Lost: Via DomusPublisher: Ubisoft
PC, Xbox 360 (reviewed), PlayStation 3
UK Price (as reviewed): £29.88 (inc. Delivery)
US Price (as reviewed): $58.99 (inc. Delivery)
I have an odd love/hate relationship with Lost
and my viewing habits for the show have shifted dramatically over the years. When the series first debuted I was instantly hooked and the series played heavily to my love of all things survivalist and mystical.
It was a perfect blend of Ray Mears and Stephen King, and I lapped it up like the lamentably lazy couch potato I am.
When the second series came round I was hooked into the mysteries of the island and desperate to know what was happening I watched every episode at least three times, harvesting story cross-overs and analysing each scene for mention of the ubiquitous numbers. This dedication lasted until the third series, by which time I was lagged out and ready to abandon Lost
in favour of House
. Now the fourth series is airing I’ve decided to only watch it when the series is over, avoiding the long painful wait between episodes.
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The problem is though that there’s a videogame spin-off of the series too, Lost: Via Domus
, and I’ve got to play it as part of my job. Now, I’m deathly worried that I may end up getting hooked on the series once more. For that to happen though, the game would have to be pretty good – something licensed titles aren’t renowned for.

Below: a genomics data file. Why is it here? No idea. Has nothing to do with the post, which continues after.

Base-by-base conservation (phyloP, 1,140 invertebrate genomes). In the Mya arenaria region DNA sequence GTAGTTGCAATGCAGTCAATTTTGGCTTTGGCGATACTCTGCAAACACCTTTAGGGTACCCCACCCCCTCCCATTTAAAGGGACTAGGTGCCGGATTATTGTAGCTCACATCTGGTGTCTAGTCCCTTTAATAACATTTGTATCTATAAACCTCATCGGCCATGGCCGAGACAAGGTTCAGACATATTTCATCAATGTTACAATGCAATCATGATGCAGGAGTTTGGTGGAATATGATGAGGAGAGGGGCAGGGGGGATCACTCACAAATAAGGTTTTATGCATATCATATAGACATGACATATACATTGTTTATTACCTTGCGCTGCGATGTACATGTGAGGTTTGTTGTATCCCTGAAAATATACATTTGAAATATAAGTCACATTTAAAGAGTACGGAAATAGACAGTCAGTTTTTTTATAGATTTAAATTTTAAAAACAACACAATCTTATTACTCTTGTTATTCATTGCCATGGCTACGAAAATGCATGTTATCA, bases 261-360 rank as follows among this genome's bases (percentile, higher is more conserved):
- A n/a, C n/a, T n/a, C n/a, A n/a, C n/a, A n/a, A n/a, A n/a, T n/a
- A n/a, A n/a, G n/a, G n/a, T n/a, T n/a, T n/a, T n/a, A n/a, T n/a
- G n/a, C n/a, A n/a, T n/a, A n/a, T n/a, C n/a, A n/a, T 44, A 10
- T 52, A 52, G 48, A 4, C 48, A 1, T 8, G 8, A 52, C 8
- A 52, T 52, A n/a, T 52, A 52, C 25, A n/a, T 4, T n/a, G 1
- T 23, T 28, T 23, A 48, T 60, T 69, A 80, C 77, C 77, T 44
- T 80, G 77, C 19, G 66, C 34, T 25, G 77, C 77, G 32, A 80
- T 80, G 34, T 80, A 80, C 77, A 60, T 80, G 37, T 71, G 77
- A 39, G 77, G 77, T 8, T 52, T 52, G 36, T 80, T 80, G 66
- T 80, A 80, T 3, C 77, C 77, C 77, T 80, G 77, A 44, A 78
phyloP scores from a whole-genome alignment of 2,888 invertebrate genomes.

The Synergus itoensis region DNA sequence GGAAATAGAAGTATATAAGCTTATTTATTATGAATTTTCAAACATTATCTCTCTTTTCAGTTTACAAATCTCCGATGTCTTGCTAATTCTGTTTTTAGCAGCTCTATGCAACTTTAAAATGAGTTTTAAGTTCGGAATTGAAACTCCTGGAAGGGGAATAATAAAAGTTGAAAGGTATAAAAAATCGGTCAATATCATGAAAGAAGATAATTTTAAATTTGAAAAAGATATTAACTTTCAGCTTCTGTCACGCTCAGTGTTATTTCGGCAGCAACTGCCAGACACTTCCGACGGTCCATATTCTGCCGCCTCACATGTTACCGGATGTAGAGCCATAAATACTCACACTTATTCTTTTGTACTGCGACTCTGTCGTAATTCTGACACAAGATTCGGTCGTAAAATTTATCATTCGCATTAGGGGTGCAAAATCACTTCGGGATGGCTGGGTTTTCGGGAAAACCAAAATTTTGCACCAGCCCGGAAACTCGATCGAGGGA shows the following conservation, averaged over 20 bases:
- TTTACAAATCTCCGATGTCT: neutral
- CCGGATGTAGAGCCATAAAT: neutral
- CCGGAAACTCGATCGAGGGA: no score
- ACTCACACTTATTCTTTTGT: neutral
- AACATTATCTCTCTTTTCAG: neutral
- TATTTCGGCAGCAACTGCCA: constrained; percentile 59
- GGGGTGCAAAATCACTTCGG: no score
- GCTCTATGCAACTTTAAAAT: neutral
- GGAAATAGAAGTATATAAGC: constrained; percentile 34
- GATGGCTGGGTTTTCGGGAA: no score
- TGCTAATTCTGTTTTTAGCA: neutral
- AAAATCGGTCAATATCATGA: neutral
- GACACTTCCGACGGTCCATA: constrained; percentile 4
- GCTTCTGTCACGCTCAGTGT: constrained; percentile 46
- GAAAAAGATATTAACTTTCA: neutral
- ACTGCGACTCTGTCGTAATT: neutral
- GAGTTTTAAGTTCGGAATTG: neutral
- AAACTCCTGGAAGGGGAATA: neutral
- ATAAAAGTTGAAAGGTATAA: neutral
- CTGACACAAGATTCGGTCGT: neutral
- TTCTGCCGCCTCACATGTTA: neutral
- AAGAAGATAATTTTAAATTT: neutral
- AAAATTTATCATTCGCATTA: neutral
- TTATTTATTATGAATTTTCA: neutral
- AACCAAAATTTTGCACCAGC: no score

Will Lost: Via Domus
be an exception to the rule prove to be at least a little bit good? Will my love for Sawyer and Sayid be reignited by the brilliance of Ubisoft’s new game? Will Jack and Kate ever get nekkid on camera? There’s only one way to find out –
via very long flashbacks
by checking our review!
A Whole New WorldLost: Via Domus
is a game that is mainly going to be of interest to fans of the series, so one of the key things to get out of the way early on is that the game isn’t written by J.J Abrhams or Damon Lindelof – creators of the original series. Instead, the game has been written by a separate team who were given insider knowledge of the series and tasked with writing a story that sat within the boundaries given to them.
They came up with this.
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Lost: Via Domus
follows the plot of the series closely, but tells the adventure from a new perspective – that of an amnesiac passenger on Flight 815 who must struggle to piece together his past and find out what the island wants of him. If that sounds like gobbledygook to you then this clearly isn’t the game for you.
The game starts right at the beginning of the series and players will spend the first few minutes running through the jungle on their way to the beach. From there the timeline progresses rapidly as players will first discover and then explore the hatch. You’ll enter the numbers, face off against Jack and be threatened with torture by Sayid all before the game is out.
In fact, just like the TV series, the story on offer here is the major attraction and although the backstory of the player character is both predictable and at odds with the rest of the game fiction—in fact, I’d go as far as to say that the story is just plain stupid at points—it never stops it being engaging.
In that regard it’s very similar to the TV series. At this point in the show’s lifetime it’s become clear that no matter what the ending is it’s going to be disappointing – but that doesn’t stop you from watching and pushing on episode by episode to get to the end. You somehow feel involved with the characters and—in both the series and the game—that manages to pull you on even through the worst of it.